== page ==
Tahar Rahim as Judas and Rooney Mara as Mary in a scene from film Mary Magdalene
Tahar Rahim as Judas and Rooney Mara as Mary in a scene from film Mary Magdalene

MOVIE REVIEW: Mary Magdalene film is a dull Bible lesson



** 1/2


Director: Garth Davis


Starring: Rooney Mara, Joaquin Phoenix


Verdict: A thoughtful but too-careful rehabilitation of Mary


MARY Magdalene puts its title character centre stage, righting a 2000-year-old wrong and restoring the "Apostle to the Apostles" to her proper place as a respected church elder.

The timing of Garth Davis's follow-up to his Oscar-nominated 2016 hit Lion is clearly impeccable.

However, the director fails in his delivery. For a film with so much at stake, this one is strangely lacking in passion.

Mary Magdalene's enduring public image, as a repentant prostitute, can be traced back to a homily delivered by Pope Gregory the Great in the 16th Century.

Contemporary scholars have found no biblical evidence to support his interpretation. They think he got his Marys mixed up.

Feminist theologians believe his erroneous reading has persisted over the intervening centuries because it suited the reigning patriarchs of an institution that even now resists the ordination of woman.

It's a compelling thesis, backed by hours of painstaking scholarly research.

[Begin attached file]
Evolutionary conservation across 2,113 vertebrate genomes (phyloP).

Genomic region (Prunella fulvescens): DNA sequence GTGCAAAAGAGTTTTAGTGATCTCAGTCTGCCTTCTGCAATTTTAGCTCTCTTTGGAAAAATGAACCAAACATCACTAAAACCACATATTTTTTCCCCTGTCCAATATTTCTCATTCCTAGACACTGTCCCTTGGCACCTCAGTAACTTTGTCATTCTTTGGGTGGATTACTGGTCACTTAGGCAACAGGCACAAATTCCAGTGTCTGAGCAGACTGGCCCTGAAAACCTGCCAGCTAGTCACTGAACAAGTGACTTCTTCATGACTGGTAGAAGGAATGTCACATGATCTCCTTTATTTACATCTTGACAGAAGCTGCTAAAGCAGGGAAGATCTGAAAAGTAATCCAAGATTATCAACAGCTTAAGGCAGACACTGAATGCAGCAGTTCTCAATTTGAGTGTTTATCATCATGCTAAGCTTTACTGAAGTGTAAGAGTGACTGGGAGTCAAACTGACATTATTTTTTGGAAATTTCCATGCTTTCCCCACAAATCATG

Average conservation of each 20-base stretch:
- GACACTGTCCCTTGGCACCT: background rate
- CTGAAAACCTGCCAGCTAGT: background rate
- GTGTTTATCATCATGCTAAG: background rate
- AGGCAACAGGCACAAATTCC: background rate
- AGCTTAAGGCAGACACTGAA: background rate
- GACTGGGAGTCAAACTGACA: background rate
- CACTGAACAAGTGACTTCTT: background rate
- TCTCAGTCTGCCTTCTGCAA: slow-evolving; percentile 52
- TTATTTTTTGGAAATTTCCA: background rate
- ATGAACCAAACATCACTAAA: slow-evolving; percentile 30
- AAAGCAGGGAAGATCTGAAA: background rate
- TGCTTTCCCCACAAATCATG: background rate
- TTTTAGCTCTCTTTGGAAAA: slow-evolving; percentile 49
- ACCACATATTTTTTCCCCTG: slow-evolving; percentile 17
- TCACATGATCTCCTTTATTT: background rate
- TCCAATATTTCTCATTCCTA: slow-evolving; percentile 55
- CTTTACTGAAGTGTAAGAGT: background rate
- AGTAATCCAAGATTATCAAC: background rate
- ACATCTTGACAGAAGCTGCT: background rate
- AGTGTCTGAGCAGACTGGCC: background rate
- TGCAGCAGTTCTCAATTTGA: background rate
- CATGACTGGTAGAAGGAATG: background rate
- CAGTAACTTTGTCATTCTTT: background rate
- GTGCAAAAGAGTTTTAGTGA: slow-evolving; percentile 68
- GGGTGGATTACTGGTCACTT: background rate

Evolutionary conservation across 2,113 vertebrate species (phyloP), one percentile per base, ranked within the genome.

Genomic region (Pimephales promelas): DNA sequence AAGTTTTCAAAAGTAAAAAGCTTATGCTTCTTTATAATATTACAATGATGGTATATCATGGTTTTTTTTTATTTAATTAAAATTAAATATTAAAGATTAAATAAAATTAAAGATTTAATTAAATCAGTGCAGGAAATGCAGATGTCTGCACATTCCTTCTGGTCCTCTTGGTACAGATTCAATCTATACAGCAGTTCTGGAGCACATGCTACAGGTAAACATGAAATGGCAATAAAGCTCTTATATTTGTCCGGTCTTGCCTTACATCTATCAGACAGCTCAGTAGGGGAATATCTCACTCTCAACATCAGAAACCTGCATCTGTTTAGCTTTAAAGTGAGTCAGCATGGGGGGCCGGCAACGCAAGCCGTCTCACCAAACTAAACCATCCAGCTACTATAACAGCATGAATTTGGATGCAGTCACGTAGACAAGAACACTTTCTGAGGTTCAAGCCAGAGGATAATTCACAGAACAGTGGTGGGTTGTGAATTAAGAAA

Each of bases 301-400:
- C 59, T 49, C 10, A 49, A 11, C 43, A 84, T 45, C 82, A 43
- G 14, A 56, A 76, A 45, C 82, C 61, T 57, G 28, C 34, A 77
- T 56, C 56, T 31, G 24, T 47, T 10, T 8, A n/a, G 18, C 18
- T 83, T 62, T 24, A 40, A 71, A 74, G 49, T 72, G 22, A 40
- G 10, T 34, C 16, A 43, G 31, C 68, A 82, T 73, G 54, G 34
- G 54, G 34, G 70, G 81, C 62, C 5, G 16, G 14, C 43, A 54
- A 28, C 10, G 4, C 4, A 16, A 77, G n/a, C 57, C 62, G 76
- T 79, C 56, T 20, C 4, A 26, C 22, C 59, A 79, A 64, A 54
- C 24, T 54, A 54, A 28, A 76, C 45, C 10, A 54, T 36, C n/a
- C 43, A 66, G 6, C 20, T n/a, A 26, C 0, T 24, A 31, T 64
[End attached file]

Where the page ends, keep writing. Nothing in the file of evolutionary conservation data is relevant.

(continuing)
And as one of the few women in the Bible not to be identified as someone's wife or mother, Mary is certainly a character worthy of re-examination.

But let's face it, the good book's Madonna/whore archetypes are naturally dramatic.

The reinterpreted story, at least in this version, feel almost drab by comparison.

As played by Rooney Mara, who was somewhat underused in Lion as Patel's girlfriend, Mary is devout, compassionate and deeply spiritual.


Joaquin Phoenix as Jesus and Rooney Mara as Mary in a scene from film Mary Magdalene
Joaquin Phoenix as Jesus and Rooney Mara as Mary in a scene from film Mary Magdalene


An early scene, in which she assists a terrified woman through a difficult birth, illustrates the depth of her faith - largely through those soulful brown eyes.

You don't doubt Mary's courage or integrity as she defies the wishes of the menfolk in her family, refusing marriage because it is not the life for her, following Jesus and his disciples in only the clothes she stands up in.

But she's not a particularly easy character to identify with.

Joaquin Phoenix isn't an obvious casting choice for the role of Jesus of Nazareth, either. His Christ is matted, battered, and quite obviously exhausted.

Watching this mercifully abbreviated journey through the Stations of the Cross, I was reminded of Mel Gibson's visceral, violent interpretation of the same events in The Passion Of the Christ, which focused on the man's suffering.

Mary Magdalene offers a more cerebral examination of faith.

At its heart is the bond the title character shared with Christ - one that caused jealously among the disciples.

But the filmmakers are so careful in their treatment of the central characters' relationship, it never really gels.

Mary Magdalene is a handsome film in its homespun simplicity and the central character's rehabilitation is long overdue. Unfortunately, it's also a little dull.

Mary Magdalene opens on Thursday.

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